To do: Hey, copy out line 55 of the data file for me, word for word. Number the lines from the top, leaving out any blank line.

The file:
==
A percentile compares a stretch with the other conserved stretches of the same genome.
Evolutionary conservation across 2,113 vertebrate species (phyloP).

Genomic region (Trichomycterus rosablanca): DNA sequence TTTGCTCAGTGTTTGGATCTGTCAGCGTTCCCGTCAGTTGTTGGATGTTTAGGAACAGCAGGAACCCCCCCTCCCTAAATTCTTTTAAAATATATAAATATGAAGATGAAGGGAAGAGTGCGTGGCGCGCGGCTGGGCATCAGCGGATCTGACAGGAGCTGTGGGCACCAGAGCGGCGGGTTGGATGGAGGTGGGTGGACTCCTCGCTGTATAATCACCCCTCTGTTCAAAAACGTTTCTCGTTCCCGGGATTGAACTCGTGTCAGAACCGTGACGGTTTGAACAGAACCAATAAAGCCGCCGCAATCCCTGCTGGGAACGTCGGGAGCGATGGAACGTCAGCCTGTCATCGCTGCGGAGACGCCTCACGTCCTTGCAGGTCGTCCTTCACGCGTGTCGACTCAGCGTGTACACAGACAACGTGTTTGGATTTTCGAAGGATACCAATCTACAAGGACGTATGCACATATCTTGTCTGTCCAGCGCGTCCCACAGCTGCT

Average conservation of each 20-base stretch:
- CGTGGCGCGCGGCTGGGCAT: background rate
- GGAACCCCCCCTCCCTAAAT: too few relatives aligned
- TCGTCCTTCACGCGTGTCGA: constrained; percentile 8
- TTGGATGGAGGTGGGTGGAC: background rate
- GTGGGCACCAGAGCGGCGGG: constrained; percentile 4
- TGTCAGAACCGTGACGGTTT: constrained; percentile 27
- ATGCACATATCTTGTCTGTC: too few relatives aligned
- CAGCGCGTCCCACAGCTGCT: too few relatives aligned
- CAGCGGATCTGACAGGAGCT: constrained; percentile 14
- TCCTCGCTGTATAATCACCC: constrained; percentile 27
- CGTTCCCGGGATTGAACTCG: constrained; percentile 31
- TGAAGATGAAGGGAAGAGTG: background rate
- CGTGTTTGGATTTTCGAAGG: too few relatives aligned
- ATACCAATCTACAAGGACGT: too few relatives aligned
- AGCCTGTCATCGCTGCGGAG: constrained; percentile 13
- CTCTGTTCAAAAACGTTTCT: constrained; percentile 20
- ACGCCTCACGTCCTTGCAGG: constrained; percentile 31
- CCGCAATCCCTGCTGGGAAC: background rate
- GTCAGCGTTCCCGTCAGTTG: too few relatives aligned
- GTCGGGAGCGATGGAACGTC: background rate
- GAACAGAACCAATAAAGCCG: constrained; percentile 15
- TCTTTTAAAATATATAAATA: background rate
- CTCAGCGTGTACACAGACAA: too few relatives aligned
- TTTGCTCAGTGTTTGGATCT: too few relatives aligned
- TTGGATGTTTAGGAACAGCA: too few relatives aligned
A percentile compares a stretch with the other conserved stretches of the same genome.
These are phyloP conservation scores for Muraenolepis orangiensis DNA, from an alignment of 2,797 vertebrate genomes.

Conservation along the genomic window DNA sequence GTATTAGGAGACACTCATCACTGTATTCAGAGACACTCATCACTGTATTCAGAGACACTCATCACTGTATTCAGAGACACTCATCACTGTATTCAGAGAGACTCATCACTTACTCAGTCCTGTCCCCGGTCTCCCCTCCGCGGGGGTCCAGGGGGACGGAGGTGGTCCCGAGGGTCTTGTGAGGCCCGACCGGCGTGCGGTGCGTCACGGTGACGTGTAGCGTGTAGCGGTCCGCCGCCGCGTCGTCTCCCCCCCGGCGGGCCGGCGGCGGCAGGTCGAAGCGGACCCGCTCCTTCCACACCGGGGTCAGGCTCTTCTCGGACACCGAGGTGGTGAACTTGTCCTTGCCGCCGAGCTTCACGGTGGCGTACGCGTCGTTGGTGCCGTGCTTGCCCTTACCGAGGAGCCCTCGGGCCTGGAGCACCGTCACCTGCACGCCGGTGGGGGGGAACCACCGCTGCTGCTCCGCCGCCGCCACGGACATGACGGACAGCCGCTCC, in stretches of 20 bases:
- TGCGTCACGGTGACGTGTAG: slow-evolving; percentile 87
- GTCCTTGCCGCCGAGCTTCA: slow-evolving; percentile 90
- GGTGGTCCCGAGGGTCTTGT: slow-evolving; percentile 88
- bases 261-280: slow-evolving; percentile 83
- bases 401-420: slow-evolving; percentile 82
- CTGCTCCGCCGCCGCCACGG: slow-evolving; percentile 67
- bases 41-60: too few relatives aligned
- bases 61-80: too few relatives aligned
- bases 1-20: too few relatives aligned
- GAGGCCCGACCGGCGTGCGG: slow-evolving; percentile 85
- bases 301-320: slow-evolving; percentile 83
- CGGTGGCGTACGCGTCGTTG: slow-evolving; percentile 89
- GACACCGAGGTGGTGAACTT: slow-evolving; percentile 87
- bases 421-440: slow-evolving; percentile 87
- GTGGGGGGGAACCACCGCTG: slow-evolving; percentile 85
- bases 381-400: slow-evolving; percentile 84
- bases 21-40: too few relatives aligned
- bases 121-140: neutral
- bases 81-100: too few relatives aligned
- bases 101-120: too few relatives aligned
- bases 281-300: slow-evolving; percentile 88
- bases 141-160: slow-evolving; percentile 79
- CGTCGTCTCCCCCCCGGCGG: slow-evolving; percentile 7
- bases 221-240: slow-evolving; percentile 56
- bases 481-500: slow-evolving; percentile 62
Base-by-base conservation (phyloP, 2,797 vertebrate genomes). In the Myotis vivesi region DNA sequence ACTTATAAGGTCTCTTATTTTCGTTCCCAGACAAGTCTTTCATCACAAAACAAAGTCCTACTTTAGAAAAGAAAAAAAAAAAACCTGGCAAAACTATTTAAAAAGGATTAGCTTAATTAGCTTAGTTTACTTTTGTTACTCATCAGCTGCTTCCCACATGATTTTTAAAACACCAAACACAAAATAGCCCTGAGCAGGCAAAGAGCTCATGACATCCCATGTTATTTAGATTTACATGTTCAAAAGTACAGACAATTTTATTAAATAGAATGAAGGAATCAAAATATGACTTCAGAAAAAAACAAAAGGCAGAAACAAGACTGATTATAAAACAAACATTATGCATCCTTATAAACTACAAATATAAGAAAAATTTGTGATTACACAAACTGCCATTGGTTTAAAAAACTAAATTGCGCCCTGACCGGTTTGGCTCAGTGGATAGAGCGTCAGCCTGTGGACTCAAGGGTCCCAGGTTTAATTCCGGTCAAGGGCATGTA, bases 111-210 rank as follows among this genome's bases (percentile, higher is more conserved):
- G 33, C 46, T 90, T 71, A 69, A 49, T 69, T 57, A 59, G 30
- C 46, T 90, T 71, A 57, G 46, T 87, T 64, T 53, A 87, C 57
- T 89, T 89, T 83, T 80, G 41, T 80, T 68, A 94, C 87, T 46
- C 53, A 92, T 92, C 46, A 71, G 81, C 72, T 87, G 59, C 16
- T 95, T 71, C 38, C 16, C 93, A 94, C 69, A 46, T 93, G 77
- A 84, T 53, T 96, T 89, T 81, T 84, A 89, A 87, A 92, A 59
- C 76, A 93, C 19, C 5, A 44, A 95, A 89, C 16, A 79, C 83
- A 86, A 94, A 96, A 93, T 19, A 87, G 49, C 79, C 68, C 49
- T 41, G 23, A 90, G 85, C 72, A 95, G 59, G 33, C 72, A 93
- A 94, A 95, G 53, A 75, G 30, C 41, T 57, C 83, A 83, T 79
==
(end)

- CGTCGTCTCCCCCCCGGCGG: slow-evolving; percentile 7